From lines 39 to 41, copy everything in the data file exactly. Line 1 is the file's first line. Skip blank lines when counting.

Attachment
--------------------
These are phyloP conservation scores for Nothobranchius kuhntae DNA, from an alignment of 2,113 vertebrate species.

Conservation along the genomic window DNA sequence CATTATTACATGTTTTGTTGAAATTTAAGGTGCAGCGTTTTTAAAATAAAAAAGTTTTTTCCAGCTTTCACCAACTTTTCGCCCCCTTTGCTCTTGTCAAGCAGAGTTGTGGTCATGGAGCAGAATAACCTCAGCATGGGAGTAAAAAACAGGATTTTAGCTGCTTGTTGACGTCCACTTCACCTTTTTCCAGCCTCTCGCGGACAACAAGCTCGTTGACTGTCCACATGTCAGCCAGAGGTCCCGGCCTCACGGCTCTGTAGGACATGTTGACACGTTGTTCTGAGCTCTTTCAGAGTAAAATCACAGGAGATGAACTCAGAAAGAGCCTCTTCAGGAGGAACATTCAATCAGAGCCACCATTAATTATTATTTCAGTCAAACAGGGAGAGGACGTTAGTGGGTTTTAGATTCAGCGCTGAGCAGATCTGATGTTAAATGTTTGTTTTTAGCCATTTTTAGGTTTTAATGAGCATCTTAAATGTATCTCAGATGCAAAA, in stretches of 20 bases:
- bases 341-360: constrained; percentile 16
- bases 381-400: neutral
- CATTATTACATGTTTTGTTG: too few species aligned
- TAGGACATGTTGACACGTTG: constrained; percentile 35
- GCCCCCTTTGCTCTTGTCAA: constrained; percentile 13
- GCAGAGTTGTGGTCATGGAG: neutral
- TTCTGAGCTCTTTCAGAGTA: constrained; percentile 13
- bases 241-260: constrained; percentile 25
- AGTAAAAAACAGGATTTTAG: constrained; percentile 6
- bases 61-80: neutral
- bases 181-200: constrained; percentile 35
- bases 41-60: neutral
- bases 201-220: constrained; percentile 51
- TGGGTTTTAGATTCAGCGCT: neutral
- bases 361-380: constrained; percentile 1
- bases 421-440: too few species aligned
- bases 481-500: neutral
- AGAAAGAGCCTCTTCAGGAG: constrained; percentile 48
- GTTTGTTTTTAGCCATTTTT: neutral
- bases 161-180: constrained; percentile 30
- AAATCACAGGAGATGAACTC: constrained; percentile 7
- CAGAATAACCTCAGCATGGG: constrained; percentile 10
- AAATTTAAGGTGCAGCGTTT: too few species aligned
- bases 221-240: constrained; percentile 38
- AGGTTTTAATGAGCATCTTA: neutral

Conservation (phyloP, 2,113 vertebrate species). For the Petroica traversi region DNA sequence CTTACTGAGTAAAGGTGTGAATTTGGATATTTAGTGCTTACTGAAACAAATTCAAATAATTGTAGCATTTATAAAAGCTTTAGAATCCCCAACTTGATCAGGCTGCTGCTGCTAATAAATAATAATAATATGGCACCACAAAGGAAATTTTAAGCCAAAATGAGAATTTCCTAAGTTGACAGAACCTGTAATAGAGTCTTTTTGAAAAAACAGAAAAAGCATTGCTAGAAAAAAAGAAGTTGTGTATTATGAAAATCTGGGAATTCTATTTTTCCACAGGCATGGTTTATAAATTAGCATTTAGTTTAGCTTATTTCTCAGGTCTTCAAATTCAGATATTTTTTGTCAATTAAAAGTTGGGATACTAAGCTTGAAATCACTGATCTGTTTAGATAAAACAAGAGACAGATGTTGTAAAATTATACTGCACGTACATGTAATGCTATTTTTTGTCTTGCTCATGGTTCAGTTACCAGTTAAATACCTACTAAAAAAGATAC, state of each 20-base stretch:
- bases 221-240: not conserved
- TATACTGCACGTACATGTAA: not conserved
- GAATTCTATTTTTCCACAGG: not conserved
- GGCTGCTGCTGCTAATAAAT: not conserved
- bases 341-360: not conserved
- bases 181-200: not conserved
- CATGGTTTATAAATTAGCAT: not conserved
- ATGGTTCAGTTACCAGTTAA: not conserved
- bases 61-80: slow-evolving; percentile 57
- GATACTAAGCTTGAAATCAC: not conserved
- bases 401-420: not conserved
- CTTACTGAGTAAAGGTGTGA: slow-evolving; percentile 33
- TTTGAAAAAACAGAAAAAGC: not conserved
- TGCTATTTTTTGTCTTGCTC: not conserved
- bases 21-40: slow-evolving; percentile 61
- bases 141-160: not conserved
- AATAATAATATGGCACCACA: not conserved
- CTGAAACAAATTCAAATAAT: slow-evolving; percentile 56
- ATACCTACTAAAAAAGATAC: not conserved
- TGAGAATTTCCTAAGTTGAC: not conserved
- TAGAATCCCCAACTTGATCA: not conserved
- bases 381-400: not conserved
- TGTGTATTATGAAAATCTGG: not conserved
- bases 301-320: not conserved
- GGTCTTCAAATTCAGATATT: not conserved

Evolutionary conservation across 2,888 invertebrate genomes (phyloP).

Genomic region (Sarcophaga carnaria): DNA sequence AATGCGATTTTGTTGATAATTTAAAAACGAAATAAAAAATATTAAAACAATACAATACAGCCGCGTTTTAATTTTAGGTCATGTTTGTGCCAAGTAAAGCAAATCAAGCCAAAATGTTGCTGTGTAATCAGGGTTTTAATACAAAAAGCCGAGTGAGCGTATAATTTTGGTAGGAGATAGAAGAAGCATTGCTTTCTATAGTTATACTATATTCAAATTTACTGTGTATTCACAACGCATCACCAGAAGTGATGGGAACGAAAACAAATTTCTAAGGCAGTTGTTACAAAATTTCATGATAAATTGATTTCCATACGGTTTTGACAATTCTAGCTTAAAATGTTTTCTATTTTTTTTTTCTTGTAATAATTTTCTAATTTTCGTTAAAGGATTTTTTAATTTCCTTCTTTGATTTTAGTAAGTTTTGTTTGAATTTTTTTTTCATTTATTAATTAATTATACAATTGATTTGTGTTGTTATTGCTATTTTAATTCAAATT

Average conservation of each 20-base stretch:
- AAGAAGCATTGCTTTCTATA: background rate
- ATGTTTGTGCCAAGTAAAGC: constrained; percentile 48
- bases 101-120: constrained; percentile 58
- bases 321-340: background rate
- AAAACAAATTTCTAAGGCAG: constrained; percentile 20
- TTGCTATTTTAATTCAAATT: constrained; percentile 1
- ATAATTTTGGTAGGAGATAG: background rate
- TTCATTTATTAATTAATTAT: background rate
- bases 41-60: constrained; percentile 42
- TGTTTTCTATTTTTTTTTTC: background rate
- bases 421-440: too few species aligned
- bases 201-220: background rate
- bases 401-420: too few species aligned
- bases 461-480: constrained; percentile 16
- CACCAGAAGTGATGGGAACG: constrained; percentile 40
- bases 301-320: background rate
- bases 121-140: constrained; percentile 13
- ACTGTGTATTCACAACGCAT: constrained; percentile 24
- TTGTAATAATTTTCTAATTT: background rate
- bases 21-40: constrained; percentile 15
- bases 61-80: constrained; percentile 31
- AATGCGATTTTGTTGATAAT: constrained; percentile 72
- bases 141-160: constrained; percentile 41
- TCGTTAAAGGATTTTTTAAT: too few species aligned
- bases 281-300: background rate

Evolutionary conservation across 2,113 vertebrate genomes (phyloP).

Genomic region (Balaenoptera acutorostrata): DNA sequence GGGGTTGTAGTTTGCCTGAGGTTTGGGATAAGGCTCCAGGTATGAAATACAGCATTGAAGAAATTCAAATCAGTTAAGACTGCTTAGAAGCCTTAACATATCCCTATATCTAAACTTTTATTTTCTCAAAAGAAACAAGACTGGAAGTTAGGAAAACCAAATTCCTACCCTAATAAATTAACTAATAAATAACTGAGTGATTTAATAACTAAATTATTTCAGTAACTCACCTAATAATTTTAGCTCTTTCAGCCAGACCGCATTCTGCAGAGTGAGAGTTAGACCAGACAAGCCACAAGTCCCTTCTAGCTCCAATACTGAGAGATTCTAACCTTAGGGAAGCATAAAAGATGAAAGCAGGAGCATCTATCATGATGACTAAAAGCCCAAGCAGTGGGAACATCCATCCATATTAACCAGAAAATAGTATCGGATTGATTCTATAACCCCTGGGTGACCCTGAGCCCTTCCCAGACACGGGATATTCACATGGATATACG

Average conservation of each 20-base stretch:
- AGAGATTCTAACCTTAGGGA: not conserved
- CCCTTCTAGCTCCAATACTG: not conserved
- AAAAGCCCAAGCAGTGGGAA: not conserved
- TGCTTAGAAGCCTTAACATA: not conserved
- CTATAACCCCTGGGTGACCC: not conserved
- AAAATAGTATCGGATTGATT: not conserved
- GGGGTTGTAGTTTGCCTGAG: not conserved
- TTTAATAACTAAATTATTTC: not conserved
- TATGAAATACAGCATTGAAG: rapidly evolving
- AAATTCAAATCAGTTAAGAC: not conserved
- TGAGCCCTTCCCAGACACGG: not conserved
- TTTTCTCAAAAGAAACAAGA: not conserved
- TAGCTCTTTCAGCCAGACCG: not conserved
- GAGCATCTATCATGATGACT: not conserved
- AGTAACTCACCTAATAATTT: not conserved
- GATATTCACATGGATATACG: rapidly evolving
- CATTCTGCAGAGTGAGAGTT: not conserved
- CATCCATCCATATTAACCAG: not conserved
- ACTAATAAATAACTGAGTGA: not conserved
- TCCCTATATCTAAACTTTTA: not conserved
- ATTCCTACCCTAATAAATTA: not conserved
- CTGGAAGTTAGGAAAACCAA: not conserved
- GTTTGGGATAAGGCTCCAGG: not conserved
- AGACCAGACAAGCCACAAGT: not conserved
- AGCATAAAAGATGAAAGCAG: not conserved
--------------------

- bases 401-420: not conserved
- CTTACTGAGTAAAGGTGTGA: slow-evolving; percentile 33
- TTTGAAAAAACAGAAAAAGC: not conserved